http://mailman.mit.edu/mailman/listinfo/piclist
Reply | Threaded
Open this post in threaded view
|

Re: [cell phone jammer design, very low power]

Richard Prosser
Can you modify it to disconnect the antenna? Or add an external antenna
that can be switched?
RP

On Sat, 25 Jul 2020 at 17:41, Forrest Christian (List Account) <
[hidden email]> wrote:

> As mentioned by other's building/using a cell phone jammer is illegal in
> the US and worse, it's something the FCC has little tolerance for, and
> cellular companies (who paid millions and millions of dollars for the use
> of the spectrum) have resources to hunt down any such device and turn you
> into the FCC.   This is not recommended at all.
>
> The other piece of this is that there are many bands and frequencies used
> by cellular companies, and a device typically searches all of them 700Mhz,
> 850Mhz, 1700 Mhz, 1900Mhz, etc. etc. etc...  So there isn't just one
> frequency to jam.
>
> The best option for you is to block the signal using a faraday cage or
> something similar as opposed to jamming it.
>
> On Fri, Jul 24, 2020 at 2:12 PM Art <[hidden email]> wrote:
>
> > Hi all,
> >
> > I have a consumer device with a built in spy mode via cellular. From the
> > device, I know it uses 4G and that the signal strength of the cell
> > signal is not strong (only one bar on the signal strength ICON). I need
> > to stop this device from communicating (selectively, as needed). The
> > antenna is in a corner of the device, so literally I only need a 1 inch
> > range!
> >
> > I've found and studied existing 'jammers', they work by jamming the
> > entire cell phone band and have ranges up to 30 feet, or longer. So,
> > they need to be relatively high power transmitters, typically 1 watt or
> > higher. They use a VCO with the control voltage being random noise in
> > order to make the vco sweep across the entire band. I don't need to jam
> > the entire band, I only need to transmit on the individual frequency
> > where the cell transmitter sends it control signals. I am aware that the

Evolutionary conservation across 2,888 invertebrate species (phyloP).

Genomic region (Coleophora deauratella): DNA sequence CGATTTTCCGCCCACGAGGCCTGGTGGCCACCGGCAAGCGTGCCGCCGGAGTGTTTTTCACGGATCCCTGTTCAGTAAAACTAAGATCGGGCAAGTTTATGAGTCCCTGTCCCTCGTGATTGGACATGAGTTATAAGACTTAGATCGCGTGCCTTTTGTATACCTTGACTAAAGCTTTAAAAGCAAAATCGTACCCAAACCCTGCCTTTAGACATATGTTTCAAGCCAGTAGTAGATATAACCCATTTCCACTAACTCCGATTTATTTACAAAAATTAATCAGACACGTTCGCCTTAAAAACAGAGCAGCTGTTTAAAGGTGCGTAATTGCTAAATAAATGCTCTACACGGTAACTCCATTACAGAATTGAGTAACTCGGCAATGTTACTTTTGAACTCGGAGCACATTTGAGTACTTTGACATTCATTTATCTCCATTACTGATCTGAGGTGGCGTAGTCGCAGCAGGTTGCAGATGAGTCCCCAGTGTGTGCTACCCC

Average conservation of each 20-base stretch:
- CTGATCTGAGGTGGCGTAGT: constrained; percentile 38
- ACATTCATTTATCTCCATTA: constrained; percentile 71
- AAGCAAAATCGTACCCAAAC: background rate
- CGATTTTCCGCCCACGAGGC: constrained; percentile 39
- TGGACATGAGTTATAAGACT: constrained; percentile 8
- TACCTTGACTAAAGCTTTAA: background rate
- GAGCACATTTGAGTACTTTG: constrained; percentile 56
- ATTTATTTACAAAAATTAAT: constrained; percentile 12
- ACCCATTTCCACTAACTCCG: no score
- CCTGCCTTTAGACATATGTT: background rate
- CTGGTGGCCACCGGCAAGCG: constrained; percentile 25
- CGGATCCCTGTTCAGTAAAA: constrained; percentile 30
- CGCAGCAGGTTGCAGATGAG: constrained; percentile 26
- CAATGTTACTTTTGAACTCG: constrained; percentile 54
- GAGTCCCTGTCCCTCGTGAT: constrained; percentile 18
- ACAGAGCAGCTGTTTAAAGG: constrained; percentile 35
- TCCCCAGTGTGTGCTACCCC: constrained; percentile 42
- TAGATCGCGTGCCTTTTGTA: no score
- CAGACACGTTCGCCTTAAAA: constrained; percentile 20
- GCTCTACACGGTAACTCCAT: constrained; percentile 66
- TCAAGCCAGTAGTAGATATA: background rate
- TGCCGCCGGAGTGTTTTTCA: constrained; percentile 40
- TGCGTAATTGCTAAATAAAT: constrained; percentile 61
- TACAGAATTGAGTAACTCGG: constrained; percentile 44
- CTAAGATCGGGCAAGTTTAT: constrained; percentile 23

> > actual comm frequency can be changed, but I believe the control signal
> > is a fixed frequency.
> >
> > I don't need to jam the receive cell band as my device is in a fixed
> > location, so it always uses the same cell tower. And, the received
> > signal strength is fairly weak. I only need to jam a single frequency as
> > there will be no hand off's to other cell nodes or other cell phone
> > providers-
> >
> > I cannot open the consumer devices case tio access the cell phone
> > transceiver directly.
> >
> > My problem is I can't find a technical description of the 4G protocol
> > and the receive band for 4G is 75 MHz wide, so I can't scan it easily.
> > Searches  on the internet are becoming nearly useless for tech topics
> > and all my searches end up pointing to cell phone providers and agents
> > trying to sell me a phone-it's useless for my purposes. Can anyone here
> > suggest a technical website that explains now 4G works, or perhaps a
> > forum that has technical members rather than sales people??
> >
> > Please note, I am not trying to design a unit with high power or to wipe
> > out the entire 4G band at long ranges!!!!
> >
> > TIA
> >
> > Art
> >
> >
> >
> >
> > --
> > http://www.piclist.com/techref/piclist PIC/SX FAQ & list archive
> > View/change your membership options at
> > http://mailman.mit.edu/mailman/listinfo/piclist
> >
>
>
> --
> - Forrest
> --
> http://www.piclist.com/techref/piclist PIC/SX FAQ & list archive
> View/change your membership options at
> http://mailman.mit.edu/mailman/listinfo/piclist
>
--
http://www.piclist.com/techref/piclist PIC/SX FAQ & list archive
View/change your membership options at
http://mailman.mit.edu/mailman/listinfo/piclist